Mutual Information-Based Planning for Informative Windowed Forecasting of Continuous-Time Linear Systems

Mutual Information-Based Planning for Informative Windowed Forecasting of Continuous-Time Linear Systems

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Abstract

This paper presents expression of mutual information that defines the information gain in planning of sensing resources, when the goal is to reduce the forecast uncertainty of some quantities of interest and the system dynamics is described as a continuous-time linear system. The method extends the smoother approach in [5] to handle more general notion of verification entity - continuous sequence of variables over some finite time window in the future. The expression of mutual information for this windowed forecasting case is derived and quantified, taking advantage of underlying conditional independence structure and utilizing the fixed-interval smoothing formula with correlated noises. Two numerical examples on (a) simplified weather forecasting with moving verification paths, and (b) sensor network scheduling for tracking of multiple moving targets are considered for validation of the proposed approach.

kaist]Han-Lim Choi

291 Daehak-ro, Yuseong, Deajeon 305-701, Republic of Korea. 


Key words:  Mutual information, Windowed forecasting, Informative planning, Continuous-time system

 

11footnotetext: Corresponding author; Tel: +82-42-350-3727; Fax: +82-42-350-3710; E-mail: hanlimc@kaist.ac.kr

1 Introduction

Planning on utilization of sensing resources to gather information out of environment has been spotlighted in many contexts, the objective of this planning often being uncertainty reduction of some entities of interest – termed verification entities herein. Mutual information has been one of the most popular metrics adopted to define/represent this objective for various context: tracking of kinematic variables of moving targets by measurement along mobile sensor trajectories [11, 12], weather forecast improvement over some region of interest in the future with UAV sensor networks [7, 6, 5], prediction accuracy in spatially distributed field described by Gaussian processes [14], informative management of deployed fixed sensor networks [23, 8], adaptive landmark selection in simultaneous localization and mapping of mobile robots [15], and Bayesian belief propagation over the grid-based search space [13].

While many of these mutual information-based planning studies have dealt with the case where the verification time is same or just one time-step further of the planning horizon, there is a class of problem termed informative forecasting that takes particular care for the case where the verification time is significantly greater than the mission horizon. Although less popular in the literature, the informative forecasting problem can handle applications such as (i) adaptive sampling in the context of numerical weather prediction considers design of sensor networks deployed in the near future (e.g., in 24 hours) while the goal is to improve forecast in the far future (e.g., 3-5 days later), and (ii) prediction of indoor contaminant distribution in some future time with wireless indoor sensor networks taken over short period of time. The present author has presented methods to efficiently but correctly quantify the mutual information in this context of informative forecasting for discrete selection case [7], discrete constrained path design [6], and continuous trajectory planning[5], taking advantage of underlying properties of mutual information.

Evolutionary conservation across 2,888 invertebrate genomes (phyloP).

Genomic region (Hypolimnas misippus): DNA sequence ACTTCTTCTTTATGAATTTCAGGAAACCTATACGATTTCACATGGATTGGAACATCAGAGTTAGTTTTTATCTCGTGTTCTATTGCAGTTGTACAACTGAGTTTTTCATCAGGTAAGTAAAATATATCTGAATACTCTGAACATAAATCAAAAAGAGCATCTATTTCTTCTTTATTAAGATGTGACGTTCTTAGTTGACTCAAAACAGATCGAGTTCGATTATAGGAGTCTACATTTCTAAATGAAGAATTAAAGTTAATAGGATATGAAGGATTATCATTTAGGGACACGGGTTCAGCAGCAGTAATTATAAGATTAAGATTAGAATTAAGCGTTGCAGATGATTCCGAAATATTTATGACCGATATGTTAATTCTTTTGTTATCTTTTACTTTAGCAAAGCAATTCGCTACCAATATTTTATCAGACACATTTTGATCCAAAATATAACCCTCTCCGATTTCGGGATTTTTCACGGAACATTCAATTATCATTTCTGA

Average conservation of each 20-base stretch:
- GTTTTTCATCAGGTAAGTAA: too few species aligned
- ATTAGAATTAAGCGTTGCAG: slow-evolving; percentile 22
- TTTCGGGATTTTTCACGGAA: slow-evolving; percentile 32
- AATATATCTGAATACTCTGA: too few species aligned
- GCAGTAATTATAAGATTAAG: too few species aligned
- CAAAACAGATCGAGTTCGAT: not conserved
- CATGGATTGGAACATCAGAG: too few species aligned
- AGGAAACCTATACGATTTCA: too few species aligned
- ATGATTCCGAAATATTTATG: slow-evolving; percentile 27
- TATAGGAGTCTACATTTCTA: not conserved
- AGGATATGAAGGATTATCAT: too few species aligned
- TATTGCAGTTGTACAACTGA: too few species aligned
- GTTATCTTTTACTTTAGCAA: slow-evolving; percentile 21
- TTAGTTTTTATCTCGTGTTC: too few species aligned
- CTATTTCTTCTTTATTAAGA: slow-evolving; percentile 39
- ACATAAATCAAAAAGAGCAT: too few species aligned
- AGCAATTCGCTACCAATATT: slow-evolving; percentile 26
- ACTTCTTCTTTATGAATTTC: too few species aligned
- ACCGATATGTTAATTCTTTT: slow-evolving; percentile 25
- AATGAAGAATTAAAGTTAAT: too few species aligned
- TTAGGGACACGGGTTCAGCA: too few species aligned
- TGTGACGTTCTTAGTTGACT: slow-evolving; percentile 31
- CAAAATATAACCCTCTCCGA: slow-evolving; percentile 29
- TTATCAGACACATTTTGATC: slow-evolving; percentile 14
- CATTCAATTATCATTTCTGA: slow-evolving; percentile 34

This paper extends the approach in [5] in that a more general notion of verification quantities is introduced. For some applications, it may make more sense to reduce uncertainty in the entities of interest over some finite window of time instead of a single particular time instance (for example, weather forecast over the weekend). The smoother form in [5] cannot directly be used for this windowed forecasting case, because the mutual information between two continuous random processes (as opposed to one finite-dimensional random vector and one random process) needs to be calculated. This paper presents a formula for the mutual information for this windowed forecasting that is indeed quite similar to the form in [5], while the only difference is in the process of calculating the conditional initial covariance conditioned on the verification entity. An optimal-control based method for fixed-interval Kalman smoothing with correlated noise in[18] is adopted for this calculation. Two numerical examples are presented to validate the proposed method for the cases with (i) time-varying verification entity, and (ii) high-order differentiable verification entity. While a preliminary work [4] proposed a relevant concept of the windowed forecasting, this article presents elaborated and corrected theoretical results for a more general problem setting and also provides much more sophisticated numerical case studies.